– Harper Lee
‘Shoot all the bluejays you want, if you can hit ’em, but remember it’s a sin to kill a mockingbird.’
A lawyer’s advice to his children as he defends the real mockingbird of Harper Lee’s classic novel – a black man charged with the rape of a white girl. Through the young eyes of Scout and Jem Finch, Harper Lee explores with exuberant humour the irrationality of adult attitudes to race and class in the Deep South of the thirties. The conscience of a town steeped in prejudice, violence and hypocrisy is pricked by the stamina of one man’s struggle for justice. But the weight of history will only tolerate so much. To Kill a Mockingbird is a coming-of-age story, an anti-racist novel, a historical drama of the Great Depression and a sublime example of the Southern writing tradition.
I honestly don’t know where to start with this book; all I can think of right now is that it is amazing! I never expected to get into it as much as I did – I couldn’t put it down.
I loved Jem and Scout. The story, set in Albama at the time of the Great Depression, worked well being told from Scout’s point of view. At 8 years old she still has her innocence, and the racism in her town is a bit of a mystery. She has an idea of what’s right and wrong, which unfortunately doesn’t really fit in with the rest of the town, and that includes her ignorant school teachers. The beginning of the book solely focuses on Scout and Jem going about their normal lives, playing with their friend Dill and making up stories about their creepy neighbour. The second half of the book is where we learn more about Atticus and his job, as we follow the trial of a black man, accused of raping a white woman. Through this trial we see the children beginning to understand what is going on, causing them to grow up that little bit sooner.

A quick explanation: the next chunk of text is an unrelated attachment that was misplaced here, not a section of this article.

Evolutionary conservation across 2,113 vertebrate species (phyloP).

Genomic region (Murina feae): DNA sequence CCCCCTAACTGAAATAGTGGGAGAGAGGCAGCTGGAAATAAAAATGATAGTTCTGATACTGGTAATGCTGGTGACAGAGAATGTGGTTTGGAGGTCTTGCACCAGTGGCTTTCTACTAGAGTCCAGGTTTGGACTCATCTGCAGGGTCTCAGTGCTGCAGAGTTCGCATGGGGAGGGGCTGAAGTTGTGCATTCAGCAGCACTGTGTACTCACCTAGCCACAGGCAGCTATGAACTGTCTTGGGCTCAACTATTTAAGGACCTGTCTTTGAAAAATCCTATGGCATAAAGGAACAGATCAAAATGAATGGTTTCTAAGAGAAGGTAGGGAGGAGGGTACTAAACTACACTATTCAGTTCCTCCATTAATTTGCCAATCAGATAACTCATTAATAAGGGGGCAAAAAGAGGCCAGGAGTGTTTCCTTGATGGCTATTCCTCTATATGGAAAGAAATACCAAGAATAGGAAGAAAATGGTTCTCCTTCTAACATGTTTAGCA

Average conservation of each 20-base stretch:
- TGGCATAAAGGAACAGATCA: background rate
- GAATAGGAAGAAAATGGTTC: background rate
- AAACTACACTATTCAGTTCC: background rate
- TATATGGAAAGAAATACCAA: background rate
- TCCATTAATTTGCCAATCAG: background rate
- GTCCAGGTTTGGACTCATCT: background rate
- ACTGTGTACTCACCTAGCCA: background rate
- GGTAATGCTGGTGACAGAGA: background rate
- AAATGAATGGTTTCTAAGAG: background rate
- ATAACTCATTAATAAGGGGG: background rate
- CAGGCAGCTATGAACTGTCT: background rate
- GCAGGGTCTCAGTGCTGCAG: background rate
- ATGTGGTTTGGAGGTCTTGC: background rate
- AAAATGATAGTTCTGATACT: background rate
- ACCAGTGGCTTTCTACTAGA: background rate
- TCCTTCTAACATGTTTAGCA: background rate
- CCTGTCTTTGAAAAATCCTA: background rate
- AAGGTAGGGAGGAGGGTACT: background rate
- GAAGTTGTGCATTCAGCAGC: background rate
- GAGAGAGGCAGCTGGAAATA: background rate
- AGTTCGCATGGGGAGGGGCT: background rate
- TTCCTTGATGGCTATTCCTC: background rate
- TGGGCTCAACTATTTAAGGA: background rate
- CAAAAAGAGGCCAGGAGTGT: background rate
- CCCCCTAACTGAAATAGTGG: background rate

Atticus was a great man. You could see that he was a huge role model for his children, and they really did look up to him. In fact, many of the times that Scout gets in trouble, it’s because she is defending her father! Atticus does what he thinks is right, and his job is what makes him stand out.
The writing is brilliant, and it’s never hard to believe the narrator. Scout never seems too old for her age, and everything feels believable. Very rarely will I give a book 5 stars, but this one definitely deserved them. It’s hard to believe that this was Harper Lee’s first novel. I didn’t study this in school and damn, I wish I had!
My Rating – To see my book review rating guide click here.